On September 27, the federal government approved an $11.4-billion liquefied natural gas project on Lelu Island, near Prince Rupert, British Columbia.
Known as Pacific NorthWest LNG, part of a broader $36-billion investment by Malaysia’s state-owned energy giant Petronas to create an LNG extraction network in western Canada, the LNG processing plant aims to export 19 million tonnes a year of liquefied natural gas to Asia, thereby providing nations such as China and Japan with a cleaner alternative to coal. At the same time, the plant itself is expected to be Canada’s single largest greenhouse-gas emitting facility, creating more than five million tonnes of carbon dioxide annually.
Reaction to the announcement was decidedly mixed, with environmental groups saying it contradicts the strong stance Canada has tried to take on climate change since last year's federal election, and proponents of the project taking pains to reassure the public that it will be managed responsibly.
The project's approval is conditional upon fulfillment of 190 legally-binding requirements that address everything from wildlife habitat management to human health.
"I am confident ... that we will address the most important environmental impacts to ensure this project proceeds in the most sustainable manner possible,” said federal Environment Minister Catherine McKenna at the announcement on Sept. 27.
Whether Pacific NorthWest LNG ever actually gets built remains to be seen; the 190 conditions plus external market factors mean Petronas may be hard-pressed to justify the investment. But the project is an interesting episode in a broader story about Canada's role as a global energy producer.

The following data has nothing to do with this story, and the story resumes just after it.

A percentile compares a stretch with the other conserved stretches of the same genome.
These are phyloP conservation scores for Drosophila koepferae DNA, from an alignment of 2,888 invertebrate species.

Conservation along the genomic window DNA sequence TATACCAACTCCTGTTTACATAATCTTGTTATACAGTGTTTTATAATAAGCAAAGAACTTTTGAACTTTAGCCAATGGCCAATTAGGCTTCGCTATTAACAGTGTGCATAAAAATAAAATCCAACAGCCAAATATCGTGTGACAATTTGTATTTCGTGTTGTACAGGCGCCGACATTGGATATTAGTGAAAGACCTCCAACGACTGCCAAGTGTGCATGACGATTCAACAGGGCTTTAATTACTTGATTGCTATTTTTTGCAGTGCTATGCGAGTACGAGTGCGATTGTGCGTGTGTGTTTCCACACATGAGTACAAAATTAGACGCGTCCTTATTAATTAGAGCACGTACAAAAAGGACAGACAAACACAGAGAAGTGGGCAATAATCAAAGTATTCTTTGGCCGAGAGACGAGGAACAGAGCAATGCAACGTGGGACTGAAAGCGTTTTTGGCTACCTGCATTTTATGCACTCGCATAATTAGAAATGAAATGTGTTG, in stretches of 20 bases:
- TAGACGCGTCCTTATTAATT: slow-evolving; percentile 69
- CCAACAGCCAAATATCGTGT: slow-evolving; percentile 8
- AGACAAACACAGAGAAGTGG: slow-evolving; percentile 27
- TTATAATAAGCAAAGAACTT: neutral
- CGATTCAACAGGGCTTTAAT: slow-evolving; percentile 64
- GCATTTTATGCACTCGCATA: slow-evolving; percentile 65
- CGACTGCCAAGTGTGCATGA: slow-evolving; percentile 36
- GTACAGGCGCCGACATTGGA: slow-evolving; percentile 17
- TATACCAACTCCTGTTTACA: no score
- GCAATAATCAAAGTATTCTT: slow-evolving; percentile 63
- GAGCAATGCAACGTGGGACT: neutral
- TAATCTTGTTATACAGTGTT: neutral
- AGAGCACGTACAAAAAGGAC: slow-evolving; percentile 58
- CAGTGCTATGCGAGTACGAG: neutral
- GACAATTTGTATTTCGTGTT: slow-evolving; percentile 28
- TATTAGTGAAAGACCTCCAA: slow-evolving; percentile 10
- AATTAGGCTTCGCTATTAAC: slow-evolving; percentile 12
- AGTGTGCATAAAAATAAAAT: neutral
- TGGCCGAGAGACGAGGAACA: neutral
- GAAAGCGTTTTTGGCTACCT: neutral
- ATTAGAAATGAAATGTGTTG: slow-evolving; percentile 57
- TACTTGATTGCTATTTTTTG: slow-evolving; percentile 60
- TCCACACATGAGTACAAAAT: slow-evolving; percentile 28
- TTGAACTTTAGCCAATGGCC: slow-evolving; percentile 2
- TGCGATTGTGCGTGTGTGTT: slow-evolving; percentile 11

Canadian Geographic has, particularly in recent years, covered the nation’s energy industry closely. After all, it’s a geographical, social and economic story with enormous implications for our standard of living and our natural world. In light of the Pacfiic NorthWest announcement, two past features and their accompanying maps make for interesting reading, as both provide background on liquefied natural gas production in Canada and help contextualize it in Canada's complex energy landscape.
The cover story of the June 2013 issue of the magazine included an item on Canada’s only LNG terminal, Canaport in Saint John, New Brunswick, which has the capacity to ship out enough natural gas each day to heat nearly five million homes for a day. It also (somewhat prophetically) flagged British Columbia as one of the nation’s up-and-coming energy hot spots, specifically because of LNG projects.
In a similar vein, our June 2014 cover story featured four unique stories about energy resources in Canada. Each issue was accompanied by a poster map of energy in Canada — the first, production and transmission; the second, resources and reserves. Prince Rupert, notably, was already labelled on both maps.